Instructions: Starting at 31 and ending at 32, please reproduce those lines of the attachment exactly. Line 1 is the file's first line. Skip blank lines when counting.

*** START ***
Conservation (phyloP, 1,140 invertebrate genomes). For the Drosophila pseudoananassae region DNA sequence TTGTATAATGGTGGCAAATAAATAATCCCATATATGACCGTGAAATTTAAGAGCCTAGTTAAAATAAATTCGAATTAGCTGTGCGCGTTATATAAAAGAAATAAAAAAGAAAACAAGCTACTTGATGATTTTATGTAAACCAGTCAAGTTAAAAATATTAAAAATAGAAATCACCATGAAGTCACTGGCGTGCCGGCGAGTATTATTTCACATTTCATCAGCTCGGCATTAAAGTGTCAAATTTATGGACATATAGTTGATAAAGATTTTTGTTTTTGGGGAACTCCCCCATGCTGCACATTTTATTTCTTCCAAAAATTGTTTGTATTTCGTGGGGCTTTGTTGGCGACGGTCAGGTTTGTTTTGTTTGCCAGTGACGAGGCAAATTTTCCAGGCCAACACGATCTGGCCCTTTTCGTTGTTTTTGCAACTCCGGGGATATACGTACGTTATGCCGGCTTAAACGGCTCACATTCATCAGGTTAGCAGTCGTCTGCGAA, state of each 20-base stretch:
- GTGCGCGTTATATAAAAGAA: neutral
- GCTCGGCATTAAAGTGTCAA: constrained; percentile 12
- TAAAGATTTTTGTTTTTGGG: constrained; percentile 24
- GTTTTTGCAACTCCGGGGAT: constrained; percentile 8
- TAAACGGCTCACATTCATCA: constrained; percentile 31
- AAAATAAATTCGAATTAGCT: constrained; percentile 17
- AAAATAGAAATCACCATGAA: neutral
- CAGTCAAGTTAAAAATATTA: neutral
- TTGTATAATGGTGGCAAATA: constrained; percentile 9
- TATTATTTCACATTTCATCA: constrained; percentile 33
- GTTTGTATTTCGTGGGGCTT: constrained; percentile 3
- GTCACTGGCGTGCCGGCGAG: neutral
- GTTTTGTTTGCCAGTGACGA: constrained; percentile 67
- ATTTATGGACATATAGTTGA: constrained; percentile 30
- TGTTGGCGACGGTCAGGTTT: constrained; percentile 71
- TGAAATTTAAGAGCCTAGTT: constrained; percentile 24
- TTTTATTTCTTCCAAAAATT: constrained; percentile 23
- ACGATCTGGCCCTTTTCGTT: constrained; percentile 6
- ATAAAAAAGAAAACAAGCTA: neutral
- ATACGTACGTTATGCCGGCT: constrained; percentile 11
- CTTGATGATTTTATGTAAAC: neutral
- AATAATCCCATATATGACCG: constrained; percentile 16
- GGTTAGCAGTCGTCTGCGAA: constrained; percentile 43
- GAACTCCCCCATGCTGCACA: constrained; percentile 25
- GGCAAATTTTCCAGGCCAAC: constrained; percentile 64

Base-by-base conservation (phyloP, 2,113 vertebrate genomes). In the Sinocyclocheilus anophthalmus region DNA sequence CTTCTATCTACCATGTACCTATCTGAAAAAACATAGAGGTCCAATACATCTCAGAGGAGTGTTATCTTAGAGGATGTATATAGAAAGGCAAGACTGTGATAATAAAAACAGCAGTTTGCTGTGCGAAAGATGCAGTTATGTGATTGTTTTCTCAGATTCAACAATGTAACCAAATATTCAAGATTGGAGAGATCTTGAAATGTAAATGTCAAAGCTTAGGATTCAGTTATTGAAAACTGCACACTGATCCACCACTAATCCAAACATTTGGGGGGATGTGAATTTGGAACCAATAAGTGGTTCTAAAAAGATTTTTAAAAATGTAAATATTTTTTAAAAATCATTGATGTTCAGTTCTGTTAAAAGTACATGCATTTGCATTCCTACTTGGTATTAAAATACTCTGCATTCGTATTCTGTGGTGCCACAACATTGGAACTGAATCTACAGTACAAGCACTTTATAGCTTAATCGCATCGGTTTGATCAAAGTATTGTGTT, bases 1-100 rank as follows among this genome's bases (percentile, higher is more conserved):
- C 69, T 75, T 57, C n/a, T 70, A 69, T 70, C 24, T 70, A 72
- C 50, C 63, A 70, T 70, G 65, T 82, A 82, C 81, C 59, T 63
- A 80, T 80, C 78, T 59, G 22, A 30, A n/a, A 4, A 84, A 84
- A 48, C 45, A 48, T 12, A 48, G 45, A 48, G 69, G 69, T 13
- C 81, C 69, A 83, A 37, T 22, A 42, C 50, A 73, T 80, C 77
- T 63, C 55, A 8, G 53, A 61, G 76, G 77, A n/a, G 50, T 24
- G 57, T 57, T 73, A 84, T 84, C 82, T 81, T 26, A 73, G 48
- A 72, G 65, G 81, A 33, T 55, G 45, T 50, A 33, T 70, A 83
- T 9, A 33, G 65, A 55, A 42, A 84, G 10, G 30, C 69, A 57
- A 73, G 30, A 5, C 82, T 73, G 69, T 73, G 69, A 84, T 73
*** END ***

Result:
- A 48, C 45, A 48, T 12, A 48, G 45, A 48, G 69, G 69, T 13
- C 81, C 69, A 83, A 37, T 22, A 42, C 50, A 73, T 80, C 77